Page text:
2023 Ford F-150 Raptor R
DETROIT — Ford Motor warned investors Monday that the company expects to incur an additional $1 billion in costs in the third quarter due to inflation and supply chain problems.
Ford said delivery problems have led to a parts shortage of about 40,000 to 45,000 vehicles, mainly high-margin trucks and SUVs that have been unable to reach dealers.
The company expects to complete and deliver the vehicles to dealers in the fourth quarter and still forecast 2022 adjusted earnings before interest and taxes of between $11.5 billion and $12.5 billion.
The company’s shares fell about 5% in extended trading after the update.
Ford cited recent negotiations that have resulted in inflation-related supplier costs that will be about $1 billion higher than originally expected.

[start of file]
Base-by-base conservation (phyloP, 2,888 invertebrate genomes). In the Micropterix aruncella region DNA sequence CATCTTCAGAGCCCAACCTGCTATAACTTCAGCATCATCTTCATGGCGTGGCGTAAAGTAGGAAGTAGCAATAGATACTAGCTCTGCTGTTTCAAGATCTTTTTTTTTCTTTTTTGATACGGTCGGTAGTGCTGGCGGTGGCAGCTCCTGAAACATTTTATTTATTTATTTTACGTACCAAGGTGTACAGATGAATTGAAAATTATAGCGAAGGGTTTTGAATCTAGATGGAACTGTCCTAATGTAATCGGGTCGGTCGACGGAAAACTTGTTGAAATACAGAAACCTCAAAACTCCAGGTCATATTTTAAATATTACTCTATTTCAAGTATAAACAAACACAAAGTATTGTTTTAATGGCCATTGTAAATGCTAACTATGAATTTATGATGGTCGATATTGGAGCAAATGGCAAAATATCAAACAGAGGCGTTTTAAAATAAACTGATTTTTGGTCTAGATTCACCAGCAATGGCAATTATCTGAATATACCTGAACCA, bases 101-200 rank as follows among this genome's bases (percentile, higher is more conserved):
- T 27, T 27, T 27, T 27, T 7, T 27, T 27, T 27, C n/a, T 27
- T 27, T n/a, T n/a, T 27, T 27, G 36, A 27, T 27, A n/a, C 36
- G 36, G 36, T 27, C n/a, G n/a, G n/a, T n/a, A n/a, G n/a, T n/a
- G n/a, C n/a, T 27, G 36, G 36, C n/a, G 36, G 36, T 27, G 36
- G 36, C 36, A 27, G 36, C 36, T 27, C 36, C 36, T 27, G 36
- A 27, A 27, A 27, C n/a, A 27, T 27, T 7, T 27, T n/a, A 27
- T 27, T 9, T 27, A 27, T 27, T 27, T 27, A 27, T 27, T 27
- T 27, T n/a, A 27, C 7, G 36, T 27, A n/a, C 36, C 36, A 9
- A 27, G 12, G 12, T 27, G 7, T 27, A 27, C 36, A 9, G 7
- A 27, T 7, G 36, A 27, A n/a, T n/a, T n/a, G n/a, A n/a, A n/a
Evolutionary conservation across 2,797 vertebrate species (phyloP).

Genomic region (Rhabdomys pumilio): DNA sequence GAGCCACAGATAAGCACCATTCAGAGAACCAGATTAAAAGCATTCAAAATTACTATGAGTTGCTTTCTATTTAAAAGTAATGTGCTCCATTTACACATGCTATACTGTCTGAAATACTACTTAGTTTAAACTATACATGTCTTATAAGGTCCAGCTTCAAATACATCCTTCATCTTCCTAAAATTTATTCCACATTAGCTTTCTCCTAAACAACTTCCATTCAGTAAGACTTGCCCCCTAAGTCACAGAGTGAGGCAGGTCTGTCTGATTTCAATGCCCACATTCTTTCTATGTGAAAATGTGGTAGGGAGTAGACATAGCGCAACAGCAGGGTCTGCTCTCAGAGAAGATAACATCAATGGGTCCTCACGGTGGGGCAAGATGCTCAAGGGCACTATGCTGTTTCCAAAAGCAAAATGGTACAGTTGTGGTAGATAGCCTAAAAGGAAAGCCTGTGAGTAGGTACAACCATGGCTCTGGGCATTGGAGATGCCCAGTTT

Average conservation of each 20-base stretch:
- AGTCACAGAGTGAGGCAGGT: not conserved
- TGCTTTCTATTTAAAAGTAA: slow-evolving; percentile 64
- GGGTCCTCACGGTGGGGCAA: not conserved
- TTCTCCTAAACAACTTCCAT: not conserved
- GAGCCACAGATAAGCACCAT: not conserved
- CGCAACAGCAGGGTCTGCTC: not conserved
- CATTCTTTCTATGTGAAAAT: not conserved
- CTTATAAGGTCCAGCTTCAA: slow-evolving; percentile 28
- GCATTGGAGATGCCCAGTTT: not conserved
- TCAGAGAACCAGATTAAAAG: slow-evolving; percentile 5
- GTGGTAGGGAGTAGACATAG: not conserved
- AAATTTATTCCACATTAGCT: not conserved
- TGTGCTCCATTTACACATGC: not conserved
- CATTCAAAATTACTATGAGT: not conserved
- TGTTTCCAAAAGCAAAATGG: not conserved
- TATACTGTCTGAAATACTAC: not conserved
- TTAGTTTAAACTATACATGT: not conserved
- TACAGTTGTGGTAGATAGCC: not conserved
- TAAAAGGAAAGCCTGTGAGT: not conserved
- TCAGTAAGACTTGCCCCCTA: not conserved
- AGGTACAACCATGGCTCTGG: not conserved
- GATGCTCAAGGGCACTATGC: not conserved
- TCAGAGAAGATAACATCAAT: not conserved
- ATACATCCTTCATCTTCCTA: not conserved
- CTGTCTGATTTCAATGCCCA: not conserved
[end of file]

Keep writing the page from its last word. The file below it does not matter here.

The automaker expects adjusted earnings for the third quarter before interest and taxes to be between $1.4 billion and $1.7 billion.
Ford added that executives will “add more dimension to expectations for full-year performance” when it reports its third-quarter results on Oct. 26.
Automakers have struggled with supply chain issues since the coronavirus pandemic brought production to a halt in early 2020. Demand remained strong despite ongoing issues with parts availability, especially semiconductor chips.
Ford’s biggest rival in the city, General Motors, announced similar problems earlier this year. GM warned investors on July 1 that supply chain problems would dent second-quarter profits, noting that it had about 95,000 vehicles in its inventory that were manufactured but were missing a number of components.
GM also reconfirmed its annual outlook at the time, saying it expects “virtually all of these vehicles” to be completed and sold to dealers before the end of 2022.